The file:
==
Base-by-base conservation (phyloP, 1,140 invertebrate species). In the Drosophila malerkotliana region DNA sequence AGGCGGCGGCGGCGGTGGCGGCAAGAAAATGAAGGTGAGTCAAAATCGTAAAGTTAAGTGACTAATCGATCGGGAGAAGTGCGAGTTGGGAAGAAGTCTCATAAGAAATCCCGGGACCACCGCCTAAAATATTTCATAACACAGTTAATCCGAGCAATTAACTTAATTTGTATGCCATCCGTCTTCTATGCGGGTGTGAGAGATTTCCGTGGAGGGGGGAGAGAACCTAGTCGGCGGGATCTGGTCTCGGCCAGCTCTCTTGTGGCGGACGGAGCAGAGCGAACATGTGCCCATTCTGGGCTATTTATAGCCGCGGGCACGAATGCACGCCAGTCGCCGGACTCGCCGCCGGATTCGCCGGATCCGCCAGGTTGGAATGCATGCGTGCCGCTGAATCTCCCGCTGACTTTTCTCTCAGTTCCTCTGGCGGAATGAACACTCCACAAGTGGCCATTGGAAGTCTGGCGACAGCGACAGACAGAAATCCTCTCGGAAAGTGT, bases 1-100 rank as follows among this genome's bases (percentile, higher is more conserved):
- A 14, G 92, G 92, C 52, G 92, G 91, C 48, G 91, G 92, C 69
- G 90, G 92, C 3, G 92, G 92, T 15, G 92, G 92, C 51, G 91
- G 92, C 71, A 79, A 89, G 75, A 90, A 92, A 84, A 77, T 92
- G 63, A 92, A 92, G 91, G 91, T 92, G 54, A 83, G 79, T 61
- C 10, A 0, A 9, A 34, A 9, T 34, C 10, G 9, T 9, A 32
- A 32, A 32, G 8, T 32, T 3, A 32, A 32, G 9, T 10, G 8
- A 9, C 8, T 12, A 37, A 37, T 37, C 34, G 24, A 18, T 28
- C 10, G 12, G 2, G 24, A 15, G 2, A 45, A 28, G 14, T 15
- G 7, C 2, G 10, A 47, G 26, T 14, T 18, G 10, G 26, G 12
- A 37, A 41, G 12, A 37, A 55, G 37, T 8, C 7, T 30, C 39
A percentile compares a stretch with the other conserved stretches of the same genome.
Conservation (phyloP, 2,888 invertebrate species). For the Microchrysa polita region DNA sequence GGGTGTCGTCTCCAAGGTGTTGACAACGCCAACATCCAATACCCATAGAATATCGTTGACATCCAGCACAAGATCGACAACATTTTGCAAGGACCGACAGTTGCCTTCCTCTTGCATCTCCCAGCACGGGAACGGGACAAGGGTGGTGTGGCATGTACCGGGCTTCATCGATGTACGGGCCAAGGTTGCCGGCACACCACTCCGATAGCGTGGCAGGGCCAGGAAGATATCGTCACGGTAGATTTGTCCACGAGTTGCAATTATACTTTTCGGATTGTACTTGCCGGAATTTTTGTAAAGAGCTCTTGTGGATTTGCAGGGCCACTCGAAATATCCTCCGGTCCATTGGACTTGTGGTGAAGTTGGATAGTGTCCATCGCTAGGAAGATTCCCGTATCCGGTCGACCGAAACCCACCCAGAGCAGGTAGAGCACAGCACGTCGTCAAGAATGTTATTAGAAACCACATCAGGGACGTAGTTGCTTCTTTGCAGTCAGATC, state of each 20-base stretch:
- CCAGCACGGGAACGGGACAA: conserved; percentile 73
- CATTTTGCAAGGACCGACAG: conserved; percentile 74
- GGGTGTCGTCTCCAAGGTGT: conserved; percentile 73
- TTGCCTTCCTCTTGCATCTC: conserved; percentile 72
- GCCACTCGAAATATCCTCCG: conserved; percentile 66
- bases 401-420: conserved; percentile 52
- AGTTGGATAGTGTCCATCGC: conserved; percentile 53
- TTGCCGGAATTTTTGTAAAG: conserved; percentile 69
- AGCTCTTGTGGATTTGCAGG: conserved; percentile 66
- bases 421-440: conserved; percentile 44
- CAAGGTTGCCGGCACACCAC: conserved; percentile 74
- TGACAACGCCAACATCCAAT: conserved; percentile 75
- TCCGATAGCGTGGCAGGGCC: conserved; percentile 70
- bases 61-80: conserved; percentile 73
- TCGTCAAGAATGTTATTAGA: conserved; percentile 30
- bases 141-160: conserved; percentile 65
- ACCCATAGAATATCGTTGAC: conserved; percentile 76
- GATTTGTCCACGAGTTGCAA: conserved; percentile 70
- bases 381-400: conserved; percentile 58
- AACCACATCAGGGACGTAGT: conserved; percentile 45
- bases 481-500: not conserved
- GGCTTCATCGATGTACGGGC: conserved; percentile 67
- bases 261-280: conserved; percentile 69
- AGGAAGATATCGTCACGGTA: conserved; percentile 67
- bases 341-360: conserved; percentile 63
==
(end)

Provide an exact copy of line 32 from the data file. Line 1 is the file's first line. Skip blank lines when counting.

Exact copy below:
- bases 381-400: conserved; percentile 58